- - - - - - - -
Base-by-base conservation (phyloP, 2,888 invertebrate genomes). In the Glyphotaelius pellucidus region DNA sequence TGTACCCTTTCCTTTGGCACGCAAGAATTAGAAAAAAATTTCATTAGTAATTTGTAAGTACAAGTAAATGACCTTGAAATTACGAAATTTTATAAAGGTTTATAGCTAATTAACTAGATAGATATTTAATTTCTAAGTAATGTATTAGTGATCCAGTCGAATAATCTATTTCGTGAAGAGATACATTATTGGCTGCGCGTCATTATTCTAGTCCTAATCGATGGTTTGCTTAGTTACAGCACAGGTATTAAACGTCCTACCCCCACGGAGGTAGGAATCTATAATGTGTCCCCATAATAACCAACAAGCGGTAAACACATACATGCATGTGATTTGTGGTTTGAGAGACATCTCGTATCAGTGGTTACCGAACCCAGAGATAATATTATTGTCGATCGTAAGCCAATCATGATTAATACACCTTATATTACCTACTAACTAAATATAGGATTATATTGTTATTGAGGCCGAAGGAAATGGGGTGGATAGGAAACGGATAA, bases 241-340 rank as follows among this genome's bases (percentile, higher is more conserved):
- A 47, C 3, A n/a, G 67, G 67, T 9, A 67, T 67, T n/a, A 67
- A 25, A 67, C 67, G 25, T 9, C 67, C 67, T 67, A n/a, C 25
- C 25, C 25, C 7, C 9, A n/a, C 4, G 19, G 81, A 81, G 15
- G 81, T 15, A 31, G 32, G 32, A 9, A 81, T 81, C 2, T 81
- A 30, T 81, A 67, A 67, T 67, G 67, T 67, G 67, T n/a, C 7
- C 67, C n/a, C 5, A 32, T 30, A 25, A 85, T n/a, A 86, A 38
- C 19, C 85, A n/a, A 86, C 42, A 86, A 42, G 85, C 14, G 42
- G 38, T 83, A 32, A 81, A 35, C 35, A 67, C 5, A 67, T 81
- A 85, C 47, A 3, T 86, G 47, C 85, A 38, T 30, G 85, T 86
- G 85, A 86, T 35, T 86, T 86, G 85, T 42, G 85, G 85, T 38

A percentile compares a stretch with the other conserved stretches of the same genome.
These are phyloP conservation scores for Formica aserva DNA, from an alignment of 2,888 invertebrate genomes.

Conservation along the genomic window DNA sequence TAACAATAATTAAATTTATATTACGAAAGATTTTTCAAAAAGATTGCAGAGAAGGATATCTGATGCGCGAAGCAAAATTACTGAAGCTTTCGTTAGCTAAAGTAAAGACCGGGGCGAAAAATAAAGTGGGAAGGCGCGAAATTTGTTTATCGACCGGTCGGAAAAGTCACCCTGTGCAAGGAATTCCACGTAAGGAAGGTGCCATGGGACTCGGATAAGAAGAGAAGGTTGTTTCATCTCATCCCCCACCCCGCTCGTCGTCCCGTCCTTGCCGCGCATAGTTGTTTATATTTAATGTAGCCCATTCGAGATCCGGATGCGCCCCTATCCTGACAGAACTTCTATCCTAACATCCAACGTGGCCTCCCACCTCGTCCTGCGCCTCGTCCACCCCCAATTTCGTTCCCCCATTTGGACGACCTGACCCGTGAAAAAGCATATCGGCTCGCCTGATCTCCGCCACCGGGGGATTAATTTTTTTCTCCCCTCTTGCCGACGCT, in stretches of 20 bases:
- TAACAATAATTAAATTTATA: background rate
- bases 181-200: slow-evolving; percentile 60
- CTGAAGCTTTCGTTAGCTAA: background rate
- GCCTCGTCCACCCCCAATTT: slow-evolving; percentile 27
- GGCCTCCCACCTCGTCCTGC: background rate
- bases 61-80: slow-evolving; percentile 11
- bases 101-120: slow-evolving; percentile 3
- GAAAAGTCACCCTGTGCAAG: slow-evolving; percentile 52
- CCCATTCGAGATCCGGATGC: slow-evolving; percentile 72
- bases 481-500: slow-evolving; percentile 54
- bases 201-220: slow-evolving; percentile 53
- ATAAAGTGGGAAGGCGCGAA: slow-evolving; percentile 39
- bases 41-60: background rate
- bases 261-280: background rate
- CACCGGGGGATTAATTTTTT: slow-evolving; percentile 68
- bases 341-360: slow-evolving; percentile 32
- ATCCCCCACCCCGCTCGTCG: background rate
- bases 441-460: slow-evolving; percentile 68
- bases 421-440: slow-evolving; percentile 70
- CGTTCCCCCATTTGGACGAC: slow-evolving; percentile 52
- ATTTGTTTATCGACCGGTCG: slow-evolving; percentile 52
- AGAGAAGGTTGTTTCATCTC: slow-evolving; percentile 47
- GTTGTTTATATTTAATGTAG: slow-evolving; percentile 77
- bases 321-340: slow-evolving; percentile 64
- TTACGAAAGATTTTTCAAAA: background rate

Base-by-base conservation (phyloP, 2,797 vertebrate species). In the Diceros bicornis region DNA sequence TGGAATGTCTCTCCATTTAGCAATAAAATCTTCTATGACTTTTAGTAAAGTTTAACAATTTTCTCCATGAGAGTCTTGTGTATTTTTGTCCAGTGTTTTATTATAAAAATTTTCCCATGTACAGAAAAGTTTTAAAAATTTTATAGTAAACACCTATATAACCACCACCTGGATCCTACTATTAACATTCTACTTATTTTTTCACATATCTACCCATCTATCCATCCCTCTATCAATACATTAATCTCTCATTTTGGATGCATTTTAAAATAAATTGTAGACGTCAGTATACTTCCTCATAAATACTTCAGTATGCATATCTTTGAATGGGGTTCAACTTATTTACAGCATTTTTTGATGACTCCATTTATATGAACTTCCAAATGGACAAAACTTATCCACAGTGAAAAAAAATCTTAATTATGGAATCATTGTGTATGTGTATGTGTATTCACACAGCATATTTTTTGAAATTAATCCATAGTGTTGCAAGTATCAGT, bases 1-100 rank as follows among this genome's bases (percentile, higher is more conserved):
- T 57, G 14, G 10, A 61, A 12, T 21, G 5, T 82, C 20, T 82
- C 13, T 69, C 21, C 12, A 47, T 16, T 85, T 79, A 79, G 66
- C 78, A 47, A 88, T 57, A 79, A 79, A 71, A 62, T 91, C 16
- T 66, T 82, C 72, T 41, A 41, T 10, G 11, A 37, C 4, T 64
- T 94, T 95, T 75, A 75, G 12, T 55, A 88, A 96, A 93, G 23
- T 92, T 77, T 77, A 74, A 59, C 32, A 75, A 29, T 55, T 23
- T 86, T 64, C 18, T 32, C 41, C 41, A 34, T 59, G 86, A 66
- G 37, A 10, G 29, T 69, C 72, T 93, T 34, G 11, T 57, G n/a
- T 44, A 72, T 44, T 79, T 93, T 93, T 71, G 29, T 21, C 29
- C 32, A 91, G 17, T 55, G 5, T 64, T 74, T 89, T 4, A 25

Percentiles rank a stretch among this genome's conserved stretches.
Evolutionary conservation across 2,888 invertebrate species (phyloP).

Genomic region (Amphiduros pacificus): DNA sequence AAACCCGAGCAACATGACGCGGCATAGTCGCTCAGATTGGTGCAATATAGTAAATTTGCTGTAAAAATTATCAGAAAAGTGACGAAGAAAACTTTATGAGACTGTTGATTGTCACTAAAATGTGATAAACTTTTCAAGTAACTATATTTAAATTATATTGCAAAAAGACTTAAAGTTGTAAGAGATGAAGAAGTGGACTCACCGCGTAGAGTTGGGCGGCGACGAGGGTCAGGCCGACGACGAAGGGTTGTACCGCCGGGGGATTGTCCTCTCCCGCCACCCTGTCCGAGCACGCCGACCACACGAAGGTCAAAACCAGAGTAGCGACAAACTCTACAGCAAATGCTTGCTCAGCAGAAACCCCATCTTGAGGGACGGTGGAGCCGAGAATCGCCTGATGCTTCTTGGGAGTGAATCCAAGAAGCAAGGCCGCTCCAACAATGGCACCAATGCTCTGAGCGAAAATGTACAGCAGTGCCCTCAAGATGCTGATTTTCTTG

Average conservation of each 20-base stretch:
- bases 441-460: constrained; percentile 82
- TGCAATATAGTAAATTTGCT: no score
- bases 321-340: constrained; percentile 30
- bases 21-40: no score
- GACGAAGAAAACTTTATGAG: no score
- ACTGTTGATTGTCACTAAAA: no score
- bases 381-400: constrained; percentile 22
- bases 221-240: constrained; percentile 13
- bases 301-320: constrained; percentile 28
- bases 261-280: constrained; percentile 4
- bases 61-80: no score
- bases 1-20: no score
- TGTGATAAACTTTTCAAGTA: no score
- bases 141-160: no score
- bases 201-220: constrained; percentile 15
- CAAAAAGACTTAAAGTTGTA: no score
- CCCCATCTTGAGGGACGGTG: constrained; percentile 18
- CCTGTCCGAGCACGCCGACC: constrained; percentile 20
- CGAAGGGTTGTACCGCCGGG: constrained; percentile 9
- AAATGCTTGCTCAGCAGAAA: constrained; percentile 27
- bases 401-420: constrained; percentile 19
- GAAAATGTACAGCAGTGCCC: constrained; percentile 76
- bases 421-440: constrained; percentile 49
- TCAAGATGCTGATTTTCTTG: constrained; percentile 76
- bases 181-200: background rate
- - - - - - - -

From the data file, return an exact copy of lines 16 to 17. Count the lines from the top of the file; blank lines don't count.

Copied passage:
- bases 181-200: slow-evolving; percentile 60
- CTGAAGCTTTCGTTAGCTAA: background rate